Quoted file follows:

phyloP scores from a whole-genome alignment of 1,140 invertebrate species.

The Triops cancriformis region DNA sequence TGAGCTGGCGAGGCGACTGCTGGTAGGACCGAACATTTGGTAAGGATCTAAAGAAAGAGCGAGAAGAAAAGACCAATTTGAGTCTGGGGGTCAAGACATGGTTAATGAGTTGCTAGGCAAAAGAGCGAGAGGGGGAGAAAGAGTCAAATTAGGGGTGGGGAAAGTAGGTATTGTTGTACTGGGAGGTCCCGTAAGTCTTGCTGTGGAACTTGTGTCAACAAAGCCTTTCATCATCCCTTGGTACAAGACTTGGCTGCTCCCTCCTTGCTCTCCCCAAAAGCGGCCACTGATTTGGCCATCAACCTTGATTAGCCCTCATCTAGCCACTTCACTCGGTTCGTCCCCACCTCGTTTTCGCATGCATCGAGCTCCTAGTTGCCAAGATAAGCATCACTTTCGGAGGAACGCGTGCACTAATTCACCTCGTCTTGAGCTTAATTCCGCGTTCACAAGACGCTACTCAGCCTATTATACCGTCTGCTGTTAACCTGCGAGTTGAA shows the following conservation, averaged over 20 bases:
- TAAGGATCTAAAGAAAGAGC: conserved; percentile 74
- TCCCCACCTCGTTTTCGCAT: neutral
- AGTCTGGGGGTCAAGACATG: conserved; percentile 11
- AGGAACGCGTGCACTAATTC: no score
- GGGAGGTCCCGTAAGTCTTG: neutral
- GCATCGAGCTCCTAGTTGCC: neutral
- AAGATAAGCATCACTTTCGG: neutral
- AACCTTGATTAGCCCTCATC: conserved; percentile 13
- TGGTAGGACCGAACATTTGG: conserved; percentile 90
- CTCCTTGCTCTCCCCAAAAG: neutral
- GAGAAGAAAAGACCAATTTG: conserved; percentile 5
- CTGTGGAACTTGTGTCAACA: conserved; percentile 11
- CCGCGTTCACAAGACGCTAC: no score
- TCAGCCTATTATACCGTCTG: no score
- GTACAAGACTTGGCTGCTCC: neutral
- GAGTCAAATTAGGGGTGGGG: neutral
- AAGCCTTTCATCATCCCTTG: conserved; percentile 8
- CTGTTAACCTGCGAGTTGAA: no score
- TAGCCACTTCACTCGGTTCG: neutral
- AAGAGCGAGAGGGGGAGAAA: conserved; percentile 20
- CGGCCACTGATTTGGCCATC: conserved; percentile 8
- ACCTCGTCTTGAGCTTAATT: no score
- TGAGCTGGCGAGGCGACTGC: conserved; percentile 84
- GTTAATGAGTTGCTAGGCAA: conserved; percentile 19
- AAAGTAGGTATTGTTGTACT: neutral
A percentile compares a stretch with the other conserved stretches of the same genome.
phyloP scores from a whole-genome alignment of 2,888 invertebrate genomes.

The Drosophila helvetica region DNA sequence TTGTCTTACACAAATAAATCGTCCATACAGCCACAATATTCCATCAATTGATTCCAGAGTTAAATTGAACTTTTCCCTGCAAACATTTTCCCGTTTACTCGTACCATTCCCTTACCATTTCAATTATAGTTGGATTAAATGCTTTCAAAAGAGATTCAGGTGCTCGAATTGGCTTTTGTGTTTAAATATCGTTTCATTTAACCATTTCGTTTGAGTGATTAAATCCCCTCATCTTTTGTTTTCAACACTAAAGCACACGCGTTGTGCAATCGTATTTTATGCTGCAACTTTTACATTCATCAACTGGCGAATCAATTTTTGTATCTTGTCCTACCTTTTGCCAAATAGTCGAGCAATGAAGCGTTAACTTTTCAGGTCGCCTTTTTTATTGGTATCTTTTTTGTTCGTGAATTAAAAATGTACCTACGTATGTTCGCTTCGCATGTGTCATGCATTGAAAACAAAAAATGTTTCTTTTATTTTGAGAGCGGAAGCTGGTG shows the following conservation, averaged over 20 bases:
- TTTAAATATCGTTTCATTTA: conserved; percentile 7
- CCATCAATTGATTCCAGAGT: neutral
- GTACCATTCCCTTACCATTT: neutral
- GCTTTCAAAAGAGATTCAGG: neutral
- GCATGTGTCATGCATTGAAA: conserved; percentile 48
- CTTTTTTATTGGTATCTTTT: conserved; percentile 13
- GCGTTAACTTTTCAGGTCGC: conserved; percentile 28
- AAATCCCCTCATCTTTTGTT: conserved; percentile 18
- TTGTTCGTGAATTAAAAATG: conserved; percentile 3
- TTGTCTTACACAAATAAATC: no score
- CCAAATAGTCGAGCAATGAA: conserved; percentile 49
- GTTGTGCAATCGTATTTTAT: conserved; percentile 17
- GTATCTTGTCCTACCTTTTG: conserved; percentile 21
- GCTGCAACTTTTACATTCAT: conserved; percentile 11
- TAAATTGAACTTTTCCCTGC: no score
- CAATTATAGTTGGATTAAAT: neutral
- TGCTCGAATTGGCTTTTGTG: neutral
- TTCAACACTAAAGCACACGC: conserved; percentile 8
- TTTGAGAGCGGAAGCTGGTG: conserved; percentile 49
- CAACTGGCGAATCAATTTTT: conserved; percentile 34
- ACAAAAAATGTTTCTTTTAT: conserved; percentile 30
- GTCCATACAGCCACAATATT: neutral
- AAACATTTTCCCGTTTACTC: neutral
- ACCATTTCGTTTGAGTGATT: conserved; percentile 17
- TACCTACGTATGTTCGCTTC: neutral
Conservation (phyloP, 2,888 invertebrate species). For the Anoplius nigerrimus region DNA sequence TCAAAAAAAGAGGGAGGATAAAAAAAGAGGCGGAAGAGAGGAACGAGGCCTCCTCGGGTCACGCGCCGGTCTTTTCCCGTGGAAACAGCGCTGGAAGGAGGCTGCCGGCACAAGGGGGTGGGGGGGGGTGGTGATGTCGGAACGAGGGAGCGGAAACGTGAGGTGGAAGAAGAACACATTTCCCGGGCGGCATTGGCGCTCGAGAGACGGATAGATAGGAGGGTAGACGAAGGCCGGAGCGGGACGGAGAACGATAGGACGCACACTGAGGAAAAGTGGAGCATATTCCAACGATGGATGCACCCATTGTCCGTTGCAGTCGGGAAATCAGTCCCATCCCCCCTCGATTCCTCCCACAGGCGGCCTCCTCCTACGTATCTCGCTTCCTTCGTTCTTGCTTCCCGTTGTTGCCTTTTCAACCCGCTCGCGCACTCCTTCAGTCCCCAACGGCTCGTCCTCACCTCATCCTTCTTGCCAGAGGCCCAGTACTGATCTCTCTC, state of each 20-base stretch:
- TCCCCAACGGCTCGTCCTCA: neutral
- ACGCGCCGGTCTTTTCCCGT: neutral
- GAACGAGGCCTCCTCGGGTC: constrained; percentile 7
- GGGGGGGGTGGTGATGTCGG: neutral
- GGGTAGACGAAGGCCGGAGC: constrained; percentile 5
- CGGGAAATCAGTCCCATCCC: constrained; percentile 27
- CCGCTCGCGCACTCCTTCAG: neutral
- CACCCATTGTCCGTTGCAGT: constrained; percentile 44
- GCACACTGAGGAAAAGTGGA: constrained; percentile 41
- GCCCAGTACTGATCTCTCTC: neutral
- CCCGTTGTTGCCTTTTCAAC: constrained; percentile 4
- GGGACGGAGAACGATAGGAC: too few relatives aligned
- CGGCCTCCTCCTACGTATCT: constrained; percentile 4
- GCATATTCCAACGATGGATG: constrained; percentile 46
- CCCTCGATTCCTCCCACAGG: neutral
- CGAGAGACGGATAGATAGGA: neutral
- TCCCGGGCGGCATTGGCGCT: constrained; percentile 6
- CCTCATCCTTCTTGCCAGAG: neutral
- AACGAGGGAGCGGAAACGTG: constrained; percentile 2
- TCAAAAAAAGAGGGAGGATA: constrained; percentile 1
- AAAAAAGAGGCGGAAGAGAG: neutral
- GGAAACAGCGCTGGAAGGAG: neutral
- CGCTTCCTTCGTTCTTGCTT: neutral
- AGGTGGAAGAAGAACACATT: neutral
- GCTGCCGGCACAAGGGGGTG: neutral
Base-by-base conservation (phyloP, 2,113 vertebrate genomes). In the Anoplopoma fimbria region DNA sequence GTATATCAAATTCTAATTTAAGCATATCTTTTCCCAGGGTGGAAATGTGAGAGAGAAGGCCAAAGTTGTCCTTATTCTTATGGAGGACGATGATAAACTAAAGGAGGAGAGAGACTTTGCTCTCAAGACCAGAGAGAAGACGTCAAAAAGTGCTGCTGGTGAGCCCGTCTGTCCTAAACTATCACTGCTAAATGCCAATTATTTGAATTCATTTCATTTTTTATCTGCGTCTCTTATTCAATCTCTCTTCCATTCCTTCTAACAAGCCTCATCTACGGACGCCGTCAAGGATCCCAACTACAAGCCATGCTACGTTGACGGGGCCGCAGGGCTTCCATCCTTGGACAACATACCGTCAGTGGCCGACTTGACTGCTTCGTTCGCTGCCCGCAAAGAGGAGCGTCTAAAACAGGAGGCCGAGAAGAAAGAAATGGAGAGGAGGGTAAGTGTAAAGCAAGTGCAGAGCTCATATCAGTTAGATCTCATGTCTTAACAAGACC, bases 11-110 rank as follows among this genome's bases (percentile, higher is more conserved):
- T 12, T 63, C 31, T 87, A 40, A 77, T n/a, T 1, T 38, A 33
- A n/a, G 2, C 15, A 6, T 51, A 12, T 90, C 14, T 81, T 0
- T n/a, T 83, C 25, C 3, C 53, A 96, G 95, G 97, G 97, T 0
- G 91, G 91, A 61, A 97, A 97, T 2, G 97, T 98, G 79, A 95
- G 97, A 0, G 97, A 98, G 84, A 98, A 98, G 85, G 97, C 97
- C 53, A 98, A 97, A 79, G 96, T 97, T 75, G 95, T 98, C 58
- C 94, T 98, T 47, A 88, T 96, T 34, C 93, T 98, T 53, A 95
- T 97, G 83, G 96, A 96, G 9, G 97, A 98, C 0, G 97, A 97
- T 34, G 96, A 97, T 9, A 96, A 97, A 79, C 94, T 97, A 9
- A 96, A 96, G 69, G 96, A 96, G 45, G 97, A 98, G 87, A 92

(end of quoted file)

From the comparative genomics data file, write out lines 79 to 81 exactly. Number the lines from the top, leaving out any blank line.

- CGCTTCCTTCGTTCTTGCTT: neutral
- AGGTGGAAGAAGAACACATT: neutral
- GCTGCCGGCACAAGGGGGTG: neutral